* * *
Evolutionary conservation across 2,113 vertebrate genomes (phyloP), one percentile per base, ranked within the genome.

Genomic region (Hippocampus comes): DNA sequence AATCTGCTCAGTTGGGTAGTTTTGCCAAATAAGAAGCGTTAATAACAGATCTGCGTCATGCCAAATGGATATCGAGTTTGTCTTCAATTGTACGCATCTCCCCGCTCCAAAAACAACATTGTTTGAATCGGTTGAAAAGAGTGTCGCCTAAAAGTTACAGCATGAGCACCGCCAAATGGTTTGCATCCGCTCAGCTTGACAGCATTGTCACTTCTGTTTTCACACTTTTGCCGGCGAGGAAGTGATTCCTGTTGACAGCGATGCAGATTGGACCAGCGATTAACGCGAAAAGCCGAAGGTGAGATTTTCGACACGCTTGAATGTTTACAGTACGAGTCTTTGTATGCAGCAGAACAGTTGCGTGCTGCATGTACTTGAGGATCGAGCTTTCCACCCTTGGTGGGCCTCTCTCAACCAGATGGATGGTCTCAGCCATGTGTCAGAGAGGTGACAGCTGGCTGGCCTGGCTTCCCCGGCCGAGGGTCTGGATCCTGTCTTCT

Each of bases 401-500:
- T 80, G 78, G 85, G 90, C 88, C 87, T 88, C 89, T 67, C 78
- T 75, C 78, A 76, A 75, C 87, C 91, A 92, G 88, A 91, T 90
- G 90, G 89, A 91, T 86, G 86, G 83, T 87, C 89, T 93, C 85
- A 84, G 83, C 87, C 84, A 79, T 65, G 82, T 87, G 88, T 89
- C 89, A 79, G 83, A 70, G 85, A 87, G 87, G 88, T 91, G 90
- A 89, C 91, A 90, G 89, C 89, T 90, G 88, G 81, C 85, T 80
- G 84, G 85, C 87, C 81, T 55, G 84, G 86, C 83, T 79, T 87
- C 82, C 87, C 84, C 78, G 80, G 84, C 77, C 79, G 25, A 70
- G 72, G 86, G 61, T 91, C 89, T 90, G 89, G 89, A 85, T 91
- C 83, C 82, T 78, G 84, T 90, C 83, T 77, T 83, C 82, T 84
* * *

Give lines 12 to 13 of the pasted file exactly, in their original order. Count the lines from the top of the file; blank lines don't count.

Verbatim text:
- G 72, G 86, G 61, T 91, C 89, T 90, G 89, G 89, A 85, T 91
- C 83, C 82, T 78, G 84, T 90, C 83, T 77, T 83, C 82, T 84